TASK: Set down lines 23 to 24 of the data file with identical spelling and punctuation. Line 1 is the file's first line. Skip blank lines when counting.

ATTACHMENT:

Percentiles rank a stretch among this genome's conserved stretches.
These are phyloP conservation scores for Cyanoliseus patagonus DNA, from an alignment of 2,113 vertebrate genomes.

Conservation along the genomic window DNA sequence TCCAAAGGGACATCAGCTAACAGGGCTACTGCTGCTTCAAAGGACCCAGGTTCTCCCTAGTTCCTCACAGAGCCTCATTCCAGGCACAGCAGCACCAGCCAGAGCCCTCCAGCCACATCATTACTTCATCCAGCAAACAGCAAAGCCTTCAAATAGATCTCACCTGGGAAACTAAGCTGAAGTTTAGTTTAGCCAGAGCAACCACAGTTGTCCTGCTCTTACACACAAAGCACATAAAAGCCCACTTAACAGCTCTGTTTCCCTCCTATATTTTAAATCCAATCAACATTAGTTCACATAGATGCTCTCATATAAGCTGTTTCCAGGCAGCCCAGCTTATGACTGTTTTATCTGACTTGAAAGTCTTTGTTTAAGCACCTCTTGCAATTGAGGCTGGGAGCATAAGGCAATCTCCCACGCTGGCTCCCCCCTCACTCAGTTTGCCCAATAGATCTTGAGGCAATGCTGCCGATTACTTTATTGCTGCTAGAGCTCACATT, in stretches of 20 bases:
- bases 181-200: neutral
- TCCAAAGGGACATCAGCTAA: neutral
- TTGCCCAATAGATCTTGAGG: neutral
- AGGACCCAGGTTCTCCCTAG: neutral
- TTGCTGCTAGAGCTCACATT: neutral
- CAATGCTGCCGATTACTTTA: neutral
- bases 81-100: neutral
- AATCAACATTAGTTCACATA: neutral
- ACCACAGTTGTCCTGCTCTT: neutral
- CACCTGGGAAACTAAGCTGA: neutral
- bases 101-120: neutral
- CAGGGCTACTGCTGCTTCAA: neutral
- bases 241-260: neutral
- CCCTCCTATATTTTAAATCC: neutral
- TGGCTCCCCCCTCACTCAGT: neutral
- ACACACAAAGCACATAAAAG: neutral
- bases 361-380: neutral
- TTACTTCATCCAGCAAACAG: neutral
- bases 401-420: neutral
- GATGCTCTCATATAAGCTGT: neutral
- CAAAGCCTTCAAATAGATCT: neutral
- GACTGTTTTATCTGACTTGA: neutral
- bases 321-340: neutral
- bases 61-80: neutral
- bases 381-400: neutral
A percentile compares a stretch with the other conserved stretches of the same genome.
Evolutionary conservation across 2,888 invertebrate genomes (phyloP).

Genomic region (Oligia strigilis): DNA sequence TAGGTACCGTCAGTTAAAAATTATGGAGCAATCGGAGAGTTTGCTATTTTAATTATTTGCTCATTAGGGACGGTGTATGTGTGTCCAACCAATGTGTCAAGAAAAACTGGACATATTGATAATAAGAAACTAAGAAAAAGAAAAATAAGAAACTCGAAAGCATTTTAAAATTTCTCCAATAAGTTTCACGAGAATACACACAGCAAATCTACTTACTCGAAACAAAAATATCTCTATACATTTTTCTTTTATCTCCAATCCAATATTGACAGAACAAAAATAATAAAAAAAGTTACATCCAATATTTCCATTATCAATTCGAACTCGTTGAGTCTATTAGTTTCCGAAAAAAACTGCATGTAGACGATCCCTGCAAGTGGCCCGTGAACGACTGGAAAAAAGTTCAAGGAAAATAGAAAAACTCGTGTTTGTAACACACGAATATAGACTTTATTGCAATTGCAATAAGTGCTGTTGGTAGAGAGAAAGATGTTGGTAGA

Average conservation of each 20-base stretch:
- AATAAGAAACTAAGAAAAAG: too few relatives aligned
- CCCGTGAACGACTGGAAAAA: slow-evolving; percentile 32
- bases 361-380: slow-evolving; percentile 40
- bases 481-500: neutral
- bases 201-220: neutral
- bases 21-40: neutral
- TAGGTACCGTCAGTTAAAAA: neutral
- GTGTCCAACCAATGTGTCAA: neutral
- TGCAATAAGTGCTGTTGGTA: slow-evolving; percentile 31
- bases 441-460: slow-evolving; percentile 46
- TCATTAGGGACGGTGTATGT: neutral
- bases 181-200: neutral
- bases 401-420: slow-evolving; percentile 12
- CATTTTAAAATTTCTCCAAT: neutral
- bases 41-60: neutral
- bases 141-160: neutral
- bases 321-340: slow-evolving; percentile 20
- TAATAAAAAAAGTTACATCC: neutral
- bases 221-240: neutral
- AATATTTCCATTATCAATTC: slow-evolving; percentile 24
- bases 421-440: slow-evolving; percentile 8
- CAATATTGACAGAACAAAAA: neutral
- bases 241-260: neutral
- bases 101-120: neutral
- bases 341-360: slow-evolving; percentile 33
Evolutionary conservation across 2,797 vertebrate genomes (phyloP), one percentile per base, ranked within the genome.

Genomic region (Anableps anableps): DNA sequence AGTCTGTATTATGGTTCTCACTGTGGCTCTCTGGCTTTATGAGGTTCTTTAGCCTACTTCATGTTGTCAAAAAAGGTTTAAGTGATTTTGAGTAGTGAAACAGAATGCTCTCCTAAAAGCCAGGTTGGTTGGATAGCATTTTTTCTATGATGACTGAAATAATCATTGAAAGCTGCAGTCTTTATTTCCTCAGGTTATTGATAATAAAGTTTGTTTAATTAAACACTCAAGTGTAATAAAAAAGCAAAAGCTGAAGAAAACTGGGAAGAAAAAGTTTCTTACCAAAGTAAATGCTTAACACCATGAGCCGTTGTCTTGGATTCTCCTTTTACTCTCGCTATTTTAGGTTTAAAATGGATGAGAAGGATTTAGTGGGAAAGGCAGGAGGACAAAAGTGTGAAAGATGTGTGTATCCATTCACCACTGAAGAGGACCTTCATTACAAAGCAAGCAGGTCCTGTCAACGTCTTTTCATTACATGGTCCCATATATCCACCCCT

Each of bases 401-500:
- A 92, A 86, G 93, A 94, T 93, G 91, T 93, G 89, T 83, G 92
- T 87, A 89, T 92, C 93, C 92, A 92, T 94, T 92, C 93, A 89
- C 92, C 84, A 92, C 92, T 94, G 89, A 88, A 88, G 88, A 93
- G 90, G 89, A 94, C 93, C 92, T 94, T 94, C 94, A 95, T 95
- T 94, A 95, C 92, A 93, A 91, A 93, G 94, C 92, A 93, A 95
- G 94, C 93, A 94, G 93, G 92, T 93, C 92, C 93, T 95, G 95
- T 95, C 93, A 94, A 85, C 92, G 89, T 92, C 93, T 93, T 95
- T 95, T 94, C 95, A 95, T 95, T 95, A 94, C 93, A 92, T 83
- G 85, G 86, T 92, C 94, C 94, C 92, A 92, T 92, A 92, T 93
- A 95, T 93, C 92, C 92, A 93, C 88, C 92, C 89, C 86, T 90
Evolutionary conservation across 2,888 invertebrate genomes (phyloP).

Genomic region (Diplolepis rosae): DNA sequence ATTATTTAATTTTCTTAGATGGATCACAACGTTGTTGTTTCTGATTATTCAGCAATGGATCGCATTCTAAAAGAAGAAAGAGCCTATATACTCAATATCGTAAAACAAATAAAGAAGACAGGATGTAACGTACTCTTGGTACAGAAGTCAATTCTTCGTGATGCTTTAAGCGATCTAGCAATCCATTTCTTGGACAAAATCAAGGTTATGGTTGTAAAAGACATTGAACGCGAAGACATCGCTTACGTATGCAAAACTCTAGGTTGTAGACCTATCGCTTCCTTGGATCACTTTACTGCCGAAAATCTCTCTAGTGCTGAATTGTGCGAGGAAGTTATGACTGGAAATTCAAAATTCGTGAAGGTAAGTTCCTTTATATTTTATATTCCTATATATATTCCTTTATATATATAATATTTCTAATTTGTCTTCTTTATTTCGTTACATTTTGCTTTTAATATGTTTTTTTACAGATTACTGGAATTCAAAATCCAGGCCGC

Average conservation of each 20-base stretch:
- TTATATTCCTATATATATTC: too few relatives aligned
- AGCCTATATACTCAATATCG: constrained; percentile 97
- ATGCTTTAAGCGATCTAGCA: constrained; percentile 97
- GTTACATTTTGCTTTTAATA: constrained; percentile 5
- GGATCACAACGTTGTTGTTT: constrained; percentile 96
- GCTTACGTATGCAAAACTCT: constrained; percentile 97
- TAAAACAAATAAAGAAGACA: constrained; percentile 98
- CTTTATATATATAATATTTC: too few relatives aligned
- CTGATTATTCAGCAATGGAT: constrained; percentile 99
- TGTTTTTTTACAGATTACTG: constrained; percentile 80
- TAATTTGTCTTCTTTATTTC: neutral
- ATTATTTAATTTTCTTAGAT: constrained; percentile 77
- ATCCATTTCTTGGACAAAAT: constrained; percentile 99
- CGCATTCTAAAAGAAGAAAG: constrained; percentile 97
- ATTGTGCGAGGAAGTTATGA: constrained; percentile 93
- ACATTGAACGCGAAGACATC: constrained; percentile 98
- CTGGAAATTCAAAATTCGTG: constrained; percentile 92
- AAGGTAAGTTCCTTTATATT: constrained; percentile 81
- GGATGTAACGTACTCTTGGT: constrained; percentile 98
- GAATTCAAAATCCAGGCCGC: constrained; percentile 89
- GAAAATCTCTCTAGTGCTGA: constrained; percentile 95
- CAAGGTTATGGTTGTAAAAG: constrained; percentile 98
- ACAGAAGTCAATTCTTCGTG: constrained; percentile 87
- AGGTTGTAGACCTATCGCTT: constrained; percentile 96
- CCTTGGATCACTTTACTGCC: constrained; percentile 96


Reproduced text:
- GATGCTCTCATATAAGCTGT: neutral
- CAAAGCCTTCAAATAGATCT: neutral